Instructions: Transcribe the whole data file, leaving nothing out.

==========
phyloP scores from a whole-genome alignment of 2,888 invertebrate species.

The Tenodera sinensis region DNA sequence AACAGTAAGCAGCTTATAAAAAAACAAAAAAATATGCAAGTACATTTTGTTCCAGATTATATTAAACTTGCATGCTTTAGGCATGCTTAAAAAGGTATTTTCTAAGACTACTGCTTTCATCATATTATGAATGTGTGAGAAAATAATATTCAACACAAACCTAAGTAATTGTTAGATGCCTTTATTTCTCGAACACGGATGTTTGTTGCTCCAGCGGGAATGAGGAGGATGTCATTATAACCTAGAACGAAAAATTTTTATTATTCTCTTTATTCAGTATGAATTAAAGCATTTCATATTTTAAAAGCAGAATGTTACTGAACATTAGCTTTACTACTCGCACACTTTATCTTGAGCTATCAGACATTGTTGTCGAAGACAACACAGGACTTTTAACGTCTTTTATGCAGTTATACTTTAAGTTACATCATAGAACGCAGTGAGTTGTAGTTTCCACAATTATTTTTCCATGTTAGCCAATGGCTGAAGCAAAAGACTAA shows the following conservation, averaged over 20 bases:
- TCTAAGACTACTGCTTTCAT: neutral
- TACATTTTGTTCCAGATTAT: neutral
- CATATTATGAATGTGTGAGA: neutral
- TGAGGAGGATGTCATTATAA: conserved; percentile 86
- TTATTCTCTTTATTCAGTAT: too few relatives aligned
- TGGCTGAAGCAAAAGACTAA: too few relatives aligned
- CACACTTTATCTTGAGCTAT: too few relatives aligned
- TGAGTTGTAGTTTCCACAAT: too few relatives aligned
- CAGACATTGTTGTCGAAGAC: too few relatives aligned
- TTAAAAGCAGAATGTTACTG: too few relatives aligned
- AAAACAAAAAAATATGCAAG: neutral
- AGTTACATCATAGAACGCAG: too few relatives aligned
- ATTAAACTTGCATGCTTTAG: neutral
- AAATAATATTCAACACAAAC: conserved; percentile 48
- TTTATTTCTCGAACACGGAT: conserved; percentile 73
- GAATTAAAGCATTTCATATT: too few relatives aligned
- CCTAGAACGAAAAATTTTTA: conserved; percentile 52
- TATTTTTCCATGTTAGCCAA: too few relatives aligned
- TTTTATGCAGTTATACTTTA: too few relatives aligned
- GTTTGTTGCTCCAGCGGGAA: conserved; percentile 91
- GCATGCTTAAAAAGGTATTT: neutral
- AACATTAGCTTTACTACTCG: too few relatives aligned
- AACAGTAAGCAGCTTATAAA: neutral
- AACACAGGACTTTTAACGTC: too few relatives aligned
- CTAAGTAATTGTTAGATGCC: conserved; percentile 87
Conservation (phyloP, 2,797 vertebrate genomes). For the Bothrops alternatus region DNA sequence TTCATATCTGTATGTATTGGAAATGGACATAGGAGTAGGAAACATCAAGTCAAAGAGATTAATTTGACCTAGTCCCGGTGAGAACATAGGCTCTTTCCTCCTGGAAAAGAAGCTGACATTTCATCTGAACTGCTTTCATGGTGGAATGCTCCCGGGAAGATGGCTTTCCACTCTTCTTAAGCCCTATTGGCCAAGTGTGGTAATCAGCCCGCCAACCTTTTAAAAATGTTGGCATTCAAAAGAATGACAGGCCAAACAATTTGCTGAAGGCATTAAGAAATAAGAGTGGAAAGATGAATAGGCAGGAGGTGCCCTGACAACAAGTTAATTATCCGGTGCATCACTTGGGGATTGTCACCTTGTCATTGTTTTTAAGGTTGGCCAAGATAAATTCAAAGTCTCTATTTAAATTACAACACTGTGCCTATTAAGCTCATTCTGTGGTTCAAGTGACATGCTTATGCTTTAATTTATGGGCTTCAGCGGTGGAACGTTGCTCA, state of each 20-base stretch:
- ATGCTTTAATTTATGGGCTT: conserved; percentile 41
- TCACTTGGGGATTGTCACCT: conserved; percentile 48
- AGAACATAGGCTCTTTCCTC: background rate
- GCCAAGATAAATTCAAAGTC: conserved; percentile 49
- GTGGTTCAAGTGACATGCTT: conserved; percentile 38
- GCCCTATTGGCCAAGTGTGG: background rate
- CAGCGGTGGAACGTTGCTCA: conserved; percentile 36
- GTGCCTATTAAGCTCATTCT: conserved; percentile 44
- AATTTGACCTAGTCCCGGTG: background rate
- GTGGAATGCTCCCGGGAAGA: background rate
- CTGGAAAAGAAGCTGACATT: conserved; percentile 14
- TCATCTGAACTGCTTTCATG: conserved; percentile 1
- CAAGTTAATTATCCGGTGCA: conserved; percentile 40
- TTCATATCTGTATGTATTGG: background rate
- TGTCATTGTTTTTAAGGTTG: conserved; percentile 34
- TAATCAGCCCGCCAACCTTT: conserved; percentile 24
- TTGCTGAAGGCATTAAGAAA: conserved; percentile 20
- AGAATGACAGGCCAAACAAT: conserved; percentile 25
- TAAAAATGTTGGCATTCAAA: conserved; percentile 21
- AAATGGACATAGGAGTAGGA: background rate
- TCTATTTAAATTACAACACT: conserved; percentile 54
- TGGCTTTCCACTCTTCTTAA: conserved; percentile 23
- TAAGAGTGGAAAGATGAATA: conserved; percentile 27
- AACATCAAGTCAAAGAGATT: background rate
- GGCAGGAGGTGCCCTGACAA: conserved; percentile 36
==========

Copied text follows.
phyloP scores from a whole-genome alignment of 2,888 invertebrate species.

The Tenodera sinensis region DNA sequence AACAGTAAGCAGCTTATAAAAAAACAAAAAAATATGCAAGTACATTTTGTTCCAGATTATATTAAACTTGCATGCTTTAGGCATGCTTAAAAAGGTATTTTCTAAGACTACTGCTTTCATCATATTATGAATGTGTGAGAAAATAATATTCAACACAAACCTAAGTAATTGTTAGATGCCTTTATTTCTCGAACACGGATGTTTGTTGCTCCAGCGGGAATGAGGAGGATGTCATTATAACCTAGAACGAAAAATTTTTATTATTCTCTTTATTCAGTATGAATTAAAGCATTTCATATTTTAAAAGCAGAATGTTACTGAACATTAGCTTTACTACTCGCACACTTTATCTTGAGCTATCAGACATTGTTGTCGAAGACAACACAGGACTTTTAACGTCTTTTATGCAGTTATACTTTAAGTTACATCATAGAACGCAGTGAGTTGTAGTTTCCACAATTATTTTTCCATGTTAGCCAATGGCTGAAGCAAAAGACTAA shows the following conservation, averaged over 20 bases:
- TCTAAGACTACTGCTTTCAT: neutral
- TACATTTTGTTCCAGATTAT: neutral
- CATATTATGAATGTGTGAGA: neutral
- TGAGGAGGATGTCATTATAA: conserved; percentile 86
- TTATTCTCTTTATTCAGTAT: too few relatives aligned
- TGGCTGAAGCAAAAGACTAA: too few relatives aligned
- CACACTTTATCTTGAGCTAT: too few relatives aligned
- TGAGTTGTAGTTTCCACAAT: too few relatives aligned
- CAGACATTGTTGTCGAAGAC: too few relatives aligned
- TTAAAAGCAGAATGTTACTG: too few relatives aligned
- AAAACAAAAAAATATGCAAG: neutral
- AGTTACATCATAGAACGCAG: too few relatives aligned
- ATTAAACTTGCATGCTTTAG: neutral
- AAATAATATTCAACACAAAC: conserved; percentile 48
- TTTATTTCTCGAACACGGAT: conserved; percentile 73
- GAATTAAAGCATTTCATATT: too few relatives aligned
- CCTAGAACGAAAAATTTTTA: conserved; percentile 52
- TATTTTTCCATGTTAGCCAA: too few relatives aligned
- TTTTATGCAGTTATACTTTA: too few relatives aligned
- GTTTGTTGCTCCAGCGGGAA: conserved; percentile 91
- GCATGCTTAAAAAGGTATTT: neutral
- AACATTAGCTTTACTACTCG: too few relatives aligned
- AACAGTAAGCAGCTTATAAA: neutral
- AACACAGGACTTTTAACGTC: too few relatives aligned
- CTAAGTAATTGTTAGATGCC: conserved; percentile 87
Conservation (phyloP, 2,797 vertebrate genomes). For the Bothrops alternatus region DNA sequence TTCATATCTGTATGTATTGGAAATGGACATAGGAGTAGGAAACATCAAGTCAAAGAGATTAATTTGACCTAGTCCCGGTGAGAACATAGGCTCTTTCCTCCTGGAAAAGAAGCTGACATTTCATCTGAACTGCTTTCATGGTGGAATGCTCCCGGGAAGATGGCTTTCCACTCTTCTTAAGCCCTATTGGCCAAGTGTGGTAATCAGCCCGCCAACCTTTTAAAAATGTTGGCATTCAAAAGAATGACAGGCCAAACAATTTGCTGAAGGCATTAAGAAATAAGAGTGGAAAGATGAATAGGCAGGAGGTGCCCTGACAACAAGTTAATTATCCGGTGCATCACTTGGGGATTGTCACCTTGTCATTGTTTTTAAGGTTGGCCAAGATAAATTCAAAGTCTCTATTTAAATTACAACACTGTGCCTATTAAGCTCATTCTGTGGTTCAAGTGACATGCTTATGCTTTAATTTATGGGCTTCAGCGGTGGAACGTTGCTCA, state of each 20-base stretch:
- ATGCTTTAATTTATGGGCTT: conserved; percentile 41
- TCACTTGGGGATTGTCACCT: conserved; percentile 48
- AGAACATAGGCTCTTTCCTC: background rate
- GCCAAGATAAATTCAAAGTC: conserved; percentile 49
- GTGGTTCAAGTGACATGCTT: conserved; percentile 38
- GCCCTATTGGCCAAGTGTGG: background rate
- CAGCGGTGGAACGTTGCTCA: conserved; percentile 36
- GTGCCTATTAAGCTCATTCT: conserved; percentile 44
- AATTTGACCTAGTCCCGGTG: background rate
- GTGGAATGCTCCCGGGAAGA: background rate
- CTGGAAAAGAAGCTGACATT: conserved; percentile 14
- TCATCTGAACTGCTTTCATG: conserved; percentile 1
- CAAGTTAATTATCCGGTGCA: conserved; percentile 40
- TTCATATCTGTATGTATTGG: background rate
- TGTCATTGTTTTTAAGGTTG: conserved; percentile 34
- TAATCAGCCCGCCAACCTTT: conserved; percentile 24
- TTGCTGAAGGCATTAAGAAA: conserved; percentile 20
- AGAATGACAGGCCAAACAAT: conserved; percentile 25
- TAAAAATGTTGGCATTCAAA: conserved; percentile 21
- AAATGGACATAGGAGTAGGA: background rate
- TCTATTTAAATTACAACACT: conserved; percentile 54
- TGGCTTTCCACTCTTCTTAA: conserved; percentile 23
- TAAGAGTGGAAAGATGAATA: conserved; percentile 27
- AACATCAAGTCAAAGAGATT: background rate
- GGCAGGAGGTGCCCTGACAA: conserved; percentile 36